Metaphor, Complexity and Postmodern Programming

St. Paul's Cathedral beyond the Millenium Bridge

A recent interview with architect Victoria Livschitz of Sun entitled Envisioning a New Language provoked some comment on the Postmodern Programming discussion group recently. The article describes "Metaphors", a new conceptual vision for a programming language and environment that will, in one stroke, eliminate all the tricky aspects of programming, letting developers concentrate purely on conceptual modelling and algorithms without worrying about hardware, networks, memory, existing systems and other pointless, technical stuff. From the interview:

I believe it's time to step back and consider the first 50 years of computing as one gigantic prototype. If we had the courage to start over, we could build a new software creation and execution model to address the software engineering challenges of the 21st century, such as distributed processing, autonomic computing, and software evolution -- natively, within one conceptual universe [my emphasis].

There's one fatal flaw with this plan: it's only a matter of time before some poor soul would have to integrate systems in Sun's "one conceptual universe" with those in Microsoft's "one conceptual universe" or the multiple, competing "one conceptual universes" that the open source and free software communities would create.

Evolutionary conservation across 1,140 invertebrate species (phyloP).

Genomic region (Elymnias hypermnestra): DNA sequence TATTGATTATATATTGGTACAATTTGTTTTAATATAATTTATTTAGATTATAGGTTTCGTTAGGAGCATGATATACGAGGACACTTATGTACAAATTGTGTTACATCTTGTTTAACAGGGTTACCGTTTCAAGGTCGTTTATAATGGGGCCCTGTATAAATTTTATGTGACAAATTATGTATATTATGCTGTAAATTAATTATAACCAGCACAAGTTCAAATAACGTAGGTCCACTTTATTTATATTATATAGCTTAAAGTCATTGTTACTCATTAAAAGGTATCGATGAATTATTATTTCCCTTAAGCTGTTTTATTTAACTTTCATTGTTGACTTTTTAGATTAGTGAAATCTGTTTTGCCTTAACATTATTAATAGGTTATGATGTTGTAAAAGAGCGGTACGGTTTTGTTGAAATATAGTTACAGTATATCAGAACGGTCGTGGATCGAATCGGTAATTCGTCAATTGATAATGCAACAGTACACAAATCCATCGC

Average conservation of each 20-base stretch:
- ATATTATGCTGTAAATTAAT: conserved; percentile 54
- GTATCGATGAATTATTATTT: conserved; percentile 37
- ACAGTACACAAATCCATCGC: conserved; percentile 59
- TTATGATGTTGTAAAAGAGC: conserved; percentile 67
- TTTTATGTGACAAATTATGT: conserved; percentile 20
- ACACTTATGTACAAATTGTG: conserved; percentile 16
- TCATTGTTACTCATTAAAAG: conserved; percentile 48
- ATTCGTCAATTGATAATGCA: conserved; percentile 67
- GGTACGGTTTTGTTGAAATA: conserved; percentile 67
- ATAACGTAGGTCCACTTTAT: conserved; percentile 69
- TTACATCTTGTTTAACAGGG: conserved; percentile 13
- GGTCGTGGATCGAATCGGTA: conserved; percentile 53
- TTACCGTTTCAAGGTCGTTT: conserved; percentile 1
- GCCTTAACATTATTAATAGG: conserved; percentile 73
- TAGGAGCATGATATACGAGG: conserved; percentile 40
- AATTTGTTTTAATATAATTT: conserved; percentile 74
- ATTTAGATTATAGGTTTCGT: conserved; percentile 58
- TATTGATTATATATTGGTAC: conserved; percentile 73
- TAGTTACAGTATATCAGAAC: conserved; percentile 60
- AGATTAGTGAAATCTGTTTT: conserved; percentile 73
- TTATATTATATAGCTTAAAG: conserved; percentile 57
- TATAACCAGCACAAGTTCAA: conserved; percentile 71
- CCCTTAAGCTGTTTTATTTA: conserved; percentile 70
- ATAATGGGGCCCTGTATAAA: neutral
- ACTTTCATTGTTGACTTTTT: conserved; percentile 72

To quote Keith Braithwaite, the great thing about single conceptual universes, as with standards, is that there are so many to choose from.

For some time I bought in to Fred Brooks' notion that programming problems can be divided into "essential" - the inherent complexities of the application domain and "accidental" - complexities produced as a by product of using the technologies themselves. I now think that's wrong; accidental complexity is the essential complexity of programming itself, of writing programs that must fit into an existing context of people, organisations, their needs and wants and the legacy of their history.

I think trying to get rid of accidental complexity is like harking back to a classical golden age that never really existed. It can be source of inspiration at best (think of St Pauls' neo-classical architecture) but dangerous at worst (think of Mussolini's attempt to recreate the Roman empire in Abyssinia). The attempt to create a single conceptual universe to rid the world of accidental complexity is doomed to failure. Wren could not convince Londoners to live within his grand vision of what London should be. Today St Pauls is situated within the old medieval street plan rebuilt after the fire of London and is within sight of many examples of later architectural movements, equally grand in conceptual scope yet totally incompatible with Wren's vision. That mix of styles is one reason why London is such an interesting place to be. The challenge of building to meet people's conflicting needs and wants while preserving the legacy of the past is what makes architecture so fascinating. I think it's the same for software.

Thanks to Keith Braithwaite, Steve Freeman and Martin Fowler for inspiration, bon mots and encouraging me to get this off my chest.

Copyright © 2005 Nat Pryce. Posted 2005-12-08. Share it.

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